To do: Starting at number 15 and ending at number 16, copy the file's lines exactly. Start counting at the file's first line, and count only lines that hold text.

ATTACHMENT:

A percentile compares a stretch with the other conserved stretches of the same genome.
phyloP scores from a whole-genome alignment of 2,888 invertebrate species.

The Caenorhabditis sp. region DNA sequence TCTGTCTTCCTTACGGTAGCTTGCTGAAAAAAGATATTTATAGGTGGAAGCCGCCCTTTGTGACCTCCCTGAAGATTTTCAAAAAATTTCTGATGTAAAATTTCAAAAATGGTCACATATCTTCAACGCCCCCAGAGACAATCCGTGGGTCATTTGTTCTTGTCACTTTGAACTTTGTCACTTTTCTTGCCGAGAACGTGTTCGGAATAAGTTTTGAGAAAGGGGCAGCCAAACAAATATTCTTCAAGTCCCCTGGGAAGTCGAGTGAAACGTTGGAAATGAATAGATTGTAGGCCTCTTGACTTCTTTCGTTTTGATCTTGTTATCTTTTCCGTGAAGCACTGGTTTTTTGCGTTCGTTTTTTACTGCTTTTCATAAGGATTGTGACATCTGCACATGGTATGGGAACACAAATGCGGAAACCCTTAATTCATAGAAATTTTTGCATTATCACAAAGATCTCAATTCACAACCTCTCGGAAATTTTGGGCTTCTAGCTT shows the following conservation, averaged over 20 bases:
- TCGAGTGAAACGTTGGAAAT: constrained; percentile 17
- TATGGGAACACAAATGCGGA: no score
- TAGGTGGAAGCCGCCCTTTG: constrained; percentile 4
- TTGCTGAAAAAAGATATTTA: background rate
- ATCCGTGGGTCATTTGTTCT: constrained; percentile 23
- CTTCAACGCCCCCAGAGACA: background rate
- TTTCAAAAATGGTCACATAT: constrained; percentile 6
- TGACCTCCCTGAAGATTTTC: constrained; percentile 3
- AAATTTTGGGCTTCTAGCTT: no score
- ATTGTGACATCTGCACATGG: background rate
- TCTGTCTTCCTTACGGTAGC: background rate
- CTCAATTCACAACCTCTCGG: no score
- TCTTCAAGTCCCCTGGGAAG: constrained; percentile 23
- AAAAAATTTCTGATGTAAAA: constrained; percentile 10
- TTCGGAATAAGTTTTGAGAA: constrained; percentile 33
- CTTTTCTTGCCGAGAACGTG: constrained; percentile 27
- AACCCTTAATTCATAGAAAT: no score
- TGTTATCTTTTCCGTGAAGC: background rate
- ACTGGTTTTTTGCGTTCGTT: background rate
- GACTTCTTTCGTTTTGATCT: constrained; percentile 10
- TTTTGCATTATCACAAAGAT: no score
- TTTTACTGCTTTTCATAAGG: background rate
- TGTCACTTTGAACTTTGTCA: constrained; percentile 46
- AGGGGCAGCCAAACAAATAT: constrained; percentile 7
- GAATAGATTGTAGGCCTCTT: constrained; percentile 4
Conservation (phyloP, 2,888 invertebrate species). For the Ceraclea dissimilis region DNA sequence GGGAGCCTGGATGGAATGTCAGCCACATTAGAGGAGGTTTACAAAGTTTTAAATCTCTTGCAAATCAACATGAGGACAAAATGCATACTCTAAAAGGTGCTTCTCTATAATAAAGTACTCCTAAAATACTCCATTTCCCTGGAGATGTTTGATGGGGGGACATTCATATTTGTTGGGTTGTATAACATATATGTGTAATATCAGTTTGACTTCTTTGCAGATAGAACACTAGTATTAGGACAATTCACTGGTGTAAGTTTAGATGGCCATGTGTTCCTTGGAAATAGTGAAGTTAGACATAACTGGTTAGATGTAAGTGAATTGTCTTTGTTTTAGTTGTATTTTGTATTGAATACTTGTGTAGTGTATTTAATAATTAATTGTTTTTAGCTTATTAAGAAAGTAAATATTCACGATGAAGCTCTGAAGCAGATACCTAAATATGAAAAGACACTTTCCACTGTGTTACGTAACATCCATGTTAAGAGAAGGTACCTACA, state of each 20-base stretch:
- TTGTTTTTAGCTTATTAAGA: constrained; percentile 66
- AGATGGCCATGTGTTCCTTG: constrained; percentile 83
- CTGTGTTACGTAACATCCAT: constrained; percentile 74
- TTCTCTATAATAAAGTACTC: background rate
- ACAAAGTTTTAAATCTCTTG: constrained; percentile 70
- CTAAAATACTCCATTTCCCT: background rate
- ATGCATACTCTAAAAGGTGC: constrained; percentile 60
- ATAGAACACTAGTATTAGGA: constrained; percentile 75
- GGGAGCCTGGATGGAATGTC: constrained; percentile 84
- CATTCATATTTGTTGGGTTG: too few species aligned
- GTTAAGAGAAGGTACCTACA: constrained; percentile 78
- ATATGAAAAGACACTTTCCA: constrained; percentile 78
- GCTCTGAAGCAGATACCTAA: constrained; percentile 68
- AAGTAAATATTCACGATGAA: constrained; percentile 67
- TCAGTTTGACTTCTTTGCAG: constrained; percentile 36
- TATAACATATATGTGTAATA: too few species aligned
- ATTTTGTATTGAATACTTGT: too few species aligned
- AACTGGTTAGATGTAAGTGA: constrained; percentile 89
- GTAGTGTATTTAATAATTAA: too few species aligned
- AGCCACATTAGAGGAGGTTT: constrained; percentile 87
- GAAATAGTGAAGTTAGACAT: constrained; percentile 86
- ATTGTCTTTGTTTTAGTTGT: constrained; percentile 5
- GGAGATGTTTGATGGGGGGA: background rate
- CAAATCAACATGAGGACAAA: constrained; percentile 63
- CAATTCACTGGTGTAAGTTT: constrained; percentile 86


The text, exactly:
- CTCAATTCACAACCTCTCGG: no score
- TCTTCAAGTCCCCTGGGAAG: constrained; percentile 23